Republican presidential candidate Donald Trump has announced a massive shakeup in his campaign leadership Wednesday, and it has sent a message to American voters — Trump isn’t interested in second place.
With only 82 days remaining before the election, the bold move has stunned political analysts.
The billionaire real estate mogul named Stephen Bannon of the conservative Breitbart News website as chief executive officer and promoted pollster Kellyanne Conway to campaign manager. Paul Manafort, Trump’s controversial campaign chairman, will retain his title, but it is unclear if his role will change.
In tapping Bannon for a top campaign role, Trump is doubling down on his outsider appeal rather than appeasing establishment Republicans. The conservative Breitbart figure has been a cheerleader for Trump’s campaign for months and was critical of Republican leaders, including House Speaker Paul Ryan.
Trump has resisted pleas from insider Republicans to overhaul the flame-throwing approach on the campaign trail that powered his surge to the top of the Republican field in the primary season. Instead of punching with kids gloves, Trump has pushed a campaign strategy that involves large rallies and take-no-prisoner comments that appealed to the party base.
Conway joined Trump’s campaign earlier this year as a senior adviser. A longtime Republican strategist and pollster, she has close ties to Trump’s running mate, Indiana Gov. Mike Pence.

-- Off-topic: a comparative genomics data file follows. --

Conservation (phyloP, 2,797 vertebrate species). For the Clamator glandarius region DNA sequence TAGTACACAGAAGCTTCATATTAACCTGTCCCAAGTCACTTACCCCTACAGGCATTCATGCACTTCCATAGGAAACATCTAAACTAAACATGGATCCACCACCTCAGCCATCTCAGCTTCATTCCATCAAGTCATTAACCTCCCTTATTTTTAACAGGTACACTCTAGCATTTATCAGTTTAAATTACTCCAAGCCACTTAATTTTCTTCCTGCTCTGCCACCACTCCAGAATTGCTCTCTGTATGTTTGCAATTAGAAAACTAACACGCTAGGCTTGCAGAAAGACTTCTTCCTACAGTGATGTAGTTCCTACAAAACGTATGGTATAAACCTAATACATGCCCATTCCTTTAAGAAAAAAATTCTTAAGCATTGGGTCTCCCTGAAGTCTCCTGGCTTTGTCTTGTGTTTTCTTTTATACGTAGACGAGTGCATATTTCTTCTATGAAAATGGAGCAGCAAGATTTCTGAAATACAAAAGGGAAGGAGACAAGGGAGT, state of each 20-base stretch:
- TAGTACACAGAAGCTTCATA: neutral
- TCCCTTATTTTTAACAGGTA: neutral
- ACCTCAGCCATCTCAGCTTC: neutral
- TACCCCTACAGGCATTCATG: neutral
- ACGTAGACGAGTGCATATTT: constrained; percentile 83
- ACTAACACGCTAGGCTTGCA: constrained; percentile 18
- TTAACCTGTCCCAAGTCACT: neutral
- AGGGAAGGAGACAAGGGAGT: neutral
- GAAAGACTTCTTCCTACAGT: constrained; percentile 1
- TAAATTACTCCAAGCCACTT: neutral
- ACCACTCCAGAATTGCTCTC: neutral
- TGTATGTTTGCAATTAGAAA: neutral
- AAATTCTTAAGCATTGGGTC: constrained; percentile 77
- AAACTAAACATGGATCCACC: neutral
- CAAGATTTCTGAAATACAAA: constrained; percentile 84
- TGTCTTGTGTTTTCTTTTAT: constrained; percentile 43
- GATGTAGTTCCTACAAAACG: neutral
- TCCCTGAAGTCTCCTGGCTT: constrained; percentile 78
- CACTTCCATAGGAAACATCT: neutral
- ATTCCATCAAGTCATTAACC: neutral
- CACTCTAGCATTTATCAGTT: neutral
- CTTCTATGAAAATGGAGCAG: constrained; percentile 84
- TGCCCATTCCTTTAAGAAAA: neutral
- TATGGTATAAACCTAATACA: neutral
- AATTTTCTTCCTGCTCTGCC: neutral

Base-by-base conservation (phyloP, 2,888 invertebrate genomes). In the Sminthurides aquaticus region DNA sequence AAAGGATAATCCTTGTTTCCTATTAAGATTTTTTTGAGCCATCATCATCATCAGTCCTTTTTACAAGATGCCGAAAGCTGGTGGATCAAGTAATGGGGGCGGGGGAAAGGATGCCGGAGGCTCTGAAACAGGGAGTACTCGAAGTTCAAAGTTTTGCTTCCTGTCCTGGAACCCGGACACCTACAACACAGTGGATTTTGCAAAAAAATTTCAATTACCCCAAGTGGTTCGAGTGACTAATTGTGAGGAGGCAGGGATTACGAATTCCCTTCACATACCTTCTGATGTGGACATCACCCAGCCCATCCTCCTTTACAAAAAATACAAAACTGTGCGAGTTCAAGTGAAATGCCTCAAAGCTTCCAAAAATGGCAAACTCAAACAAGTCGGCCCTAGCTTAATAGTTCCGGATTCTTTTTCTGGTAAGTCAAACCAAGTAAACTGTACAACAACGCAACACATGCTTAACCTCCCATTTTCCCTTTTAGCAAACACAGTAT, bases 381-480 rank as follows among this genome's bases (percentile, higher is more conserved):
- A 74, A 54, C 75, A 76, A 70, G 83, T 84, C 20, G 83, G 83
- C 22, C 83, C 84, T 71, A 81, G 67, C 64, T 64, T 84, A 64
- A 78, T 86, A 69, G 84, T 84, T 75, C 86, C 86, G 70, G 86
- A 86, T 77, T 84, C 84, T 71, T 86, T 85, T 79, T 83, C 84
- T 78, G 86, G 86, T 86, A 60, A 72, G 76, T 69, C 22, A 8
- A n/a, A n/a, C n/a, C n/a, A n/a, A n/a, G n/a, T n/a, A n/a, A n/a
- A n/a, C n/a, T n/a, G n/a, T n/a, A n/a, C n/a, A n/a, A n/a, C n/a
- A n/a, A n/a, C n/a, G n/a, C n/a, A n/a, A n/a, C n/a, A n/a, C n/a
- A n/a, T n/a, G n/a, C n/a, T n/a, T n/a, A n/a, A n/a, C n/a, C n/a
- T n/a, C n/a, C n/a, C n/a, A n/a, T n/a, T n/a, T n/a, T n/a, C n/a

“I’ve known both of them for a long time. They’re terrific people, they’re winners, they’re champs, and we need to win it,” Trump told The Associated Press in a phone interview early Wednesday.
Manafort deputy Rick Gates, who has been traveling often with Trump, is expected to maintain a senior role with the campaign.
The campaign shakeup, first reported by the Wall Street Journal, comes as some polls show Trump trailing Clinton nationally and in key battleground states.
Trump has resisted pressure to change his campaign style.
“You know, I am who I am,” he told a local Wisconsin television station Tuesday. “It’s me. I don’t want to change. Everyone talks about, ‘Oh, well you’re going to pivot, you’re going to.’ I don’t want to pivot. I mean, you have to be you. If you start pivoting, you’re not being honest with people.”
Conway called the moves “an expansion at a critical time in the homestretch.”
Details of the new pecking order were hashed out at a lengthy senior staff meeting at Trump Tower Tuesday while Trump was on the road. A statement announcing the hires was released Wednesday. Additional senior hires are expected soon.
Trump, whose campaign is built on his persona as a winner, said several times Wednesday that the campaign was “doing well,” and said his speech hours earlier in Wisconsin Tuesday was well-received.
“We’re going to be doing something very dramatic,” Trump added.
Trump’s campaign announced earlier that it would finally begin airing its first ads of the general election next week in the battleground states of Florida, Ohio, North Carolina and Pennsylvania.
While polls have shown Clinton building a lead following last month’s convention, Democrats fear that a depressed voter turnout might diminish support among the minority, young and female voters who powered Obama to two victories.
What do you think of Trump’s campaign shakeup?
Is it a sign of desperation, or a bold gambit from a proven winner? Share your thoughts, comment below.
— The Associated Press contributed to this article